The idea of a “two-state solution” for Israel and Palestine has become almost sacrosanct, so much so that it is invoked with the regularity and solemnity of a ritual. That makes it all the more surprising that a few Israeli politicians have come forward in support of the unthinkable: a single state for Jews and Palestinians.
The conventional wisdom in Israel sees a one-state solution as a demographic time-bomb, with Palestinians soon outnumbering the Jews and the state losing its Jewish character. From the Palestinian side the one-state idea has sometimes been advanced with the proviso that the new state be avowedly secular, eliminating its Jewish identity by law rather than through population trends.
The new move for a bi-national state would change the rules of the game by excluding Gaza from the mix. In one stroke 1,500,000 Gazans would be taken out of the demographic calculation, and Hamas would be removed from the bargaining process. That makes it plausible for Israel to consider a power-sharing arrangement with Palestinians that extends some sort of citizenship to the residents of the West Bank while keeping the country Jewish.
This plan is supported, perhaps surprisingly, by the Speaker of the Knesset, Reuven Rivlin, a member of Benjamin Netanyahu’s Likkud party. “It’s preferable for the Palestinians to become citizens of the state than for us to divide the country,” he declared this spring. Fellow Likkudnik Moshe Arens, a former Israeli ambassador to the United States, asked last month in his column in Haaretz, “What would happen if Israeli sovereignty were to be applied to Judea and Samaria, the Palestinian population there being offered Israeli citizenship?”
A weekend article in Haaretz two weeks ago portrays this new idea as coming mostly from the far right wing, and quotes Uri Elitzur of Gush Emunim (the “Bloc of the Faithful”) at great length in favor of it. But as the writer of the Haaretz article, Noam Sheizaf, observes, “there is another side, too: the impression that the Israeli center, in its addiction to the separation idea, has sloughed off the question of relations with the Arab population, on both sides of the Green Line.” As an alternative to the increasing separation of Jews and Palestinians, a one-state solution would actively promote the integration of the two populations.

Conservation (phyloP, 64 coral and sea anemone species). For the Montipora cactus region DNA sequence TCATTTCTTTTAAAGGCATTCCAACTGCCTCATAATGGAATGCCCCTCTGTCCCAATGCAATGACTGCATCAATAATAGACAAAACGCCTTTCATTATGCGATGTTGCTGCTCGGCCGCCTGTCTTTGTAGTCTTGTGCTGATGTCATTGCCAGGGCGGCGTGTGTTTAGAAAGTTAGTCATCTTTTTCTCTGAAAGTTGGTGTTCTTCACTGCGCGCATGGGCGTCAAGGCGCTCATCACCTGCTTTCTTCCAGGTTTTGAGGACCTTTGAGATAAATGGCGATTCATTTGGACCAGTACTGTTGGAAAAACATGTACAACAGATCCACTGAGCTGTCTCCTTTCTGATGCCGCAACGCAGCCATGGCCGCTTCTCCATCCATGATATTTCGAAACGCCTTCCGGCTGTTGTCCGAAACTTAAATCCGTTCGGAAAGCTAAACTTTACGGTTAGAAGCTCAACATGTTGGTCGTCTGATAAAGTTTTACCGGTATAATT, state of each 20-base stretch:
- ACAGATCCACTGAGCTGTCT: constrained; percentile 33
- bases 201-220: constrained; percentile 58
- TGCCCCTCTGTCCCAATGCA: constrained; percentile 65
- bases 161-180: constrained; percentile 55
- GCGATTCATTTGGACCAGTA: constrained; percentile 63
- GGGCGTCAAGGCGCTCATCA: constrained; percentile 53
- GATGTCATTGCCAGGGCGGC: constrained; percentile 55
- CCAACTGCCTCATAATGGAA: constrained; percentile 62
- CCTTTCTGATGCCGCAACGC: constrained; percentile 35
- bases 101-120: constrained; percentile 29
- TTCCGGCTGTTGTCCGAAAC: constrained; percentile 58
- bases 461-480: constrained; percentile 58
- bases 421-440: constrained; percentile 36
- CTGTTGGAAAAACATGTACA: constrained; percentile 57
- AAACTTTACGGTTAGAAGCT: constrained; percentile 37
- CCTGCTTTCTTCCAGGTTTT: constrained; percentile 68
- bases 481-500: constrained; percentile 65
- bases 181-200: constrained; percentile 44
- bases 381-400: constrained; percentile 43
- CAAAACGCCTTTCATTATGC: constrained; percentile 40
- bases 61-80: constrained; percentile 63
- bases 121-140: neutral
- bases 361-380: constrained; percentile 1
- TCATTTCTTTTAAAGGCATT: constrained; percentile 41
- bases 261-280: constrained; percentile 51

There are also strategic considerations. Prof. Yehuda Shenhav, author of The Time of the Green Line, told Haaretz, “in their political diagnosis the settlers are right. I wrote exactly what the right is saying today: the war in Gaza is the model that will be repeated in the future if there is separation.” In other words, the status quo is untenable because separation will lead to great isolation and hostility on the West Bank.
Speaker Rivlin, in an interview with Haaretz, suggested “One could establish a system in one state in which Judea and Samaria are jointly held. The Jews would vote for a Jewish parliament and the Palestinians for an Arab parliament, and we would create a system in which life is shared. But these are things that will take time.” Rivlin speaks with particular authority since his family has been in the Land since the early 19th century (a street in downtown Jerusalem is named for one of his forebears).
Whatever the enthusiasm for this notion among Israelis—and so far it seems very limited—there is the unavoidable fact that Palestinians are very unlikely to give up their deeply felt national aspirations any time soon. Nor is it probable that world opinion will acquiesce to permanent Israeli sovereignty over the West Bank. So this proposal may be useful largely as a thought experiment. Still, there is a lot to be said for shaking up the status quo with a new idea instead of repeating the old ones again and again.
Bob Goldfarb, the president of the Los Angeles-based Center for Jewish Culture and Creativity, lives in Jerusalem. He also blogs for eJewishPhilanthropy.com¸ and Tweets about Jews, the arts, and Jewish culture at twitter.com/bobgoldfarb.
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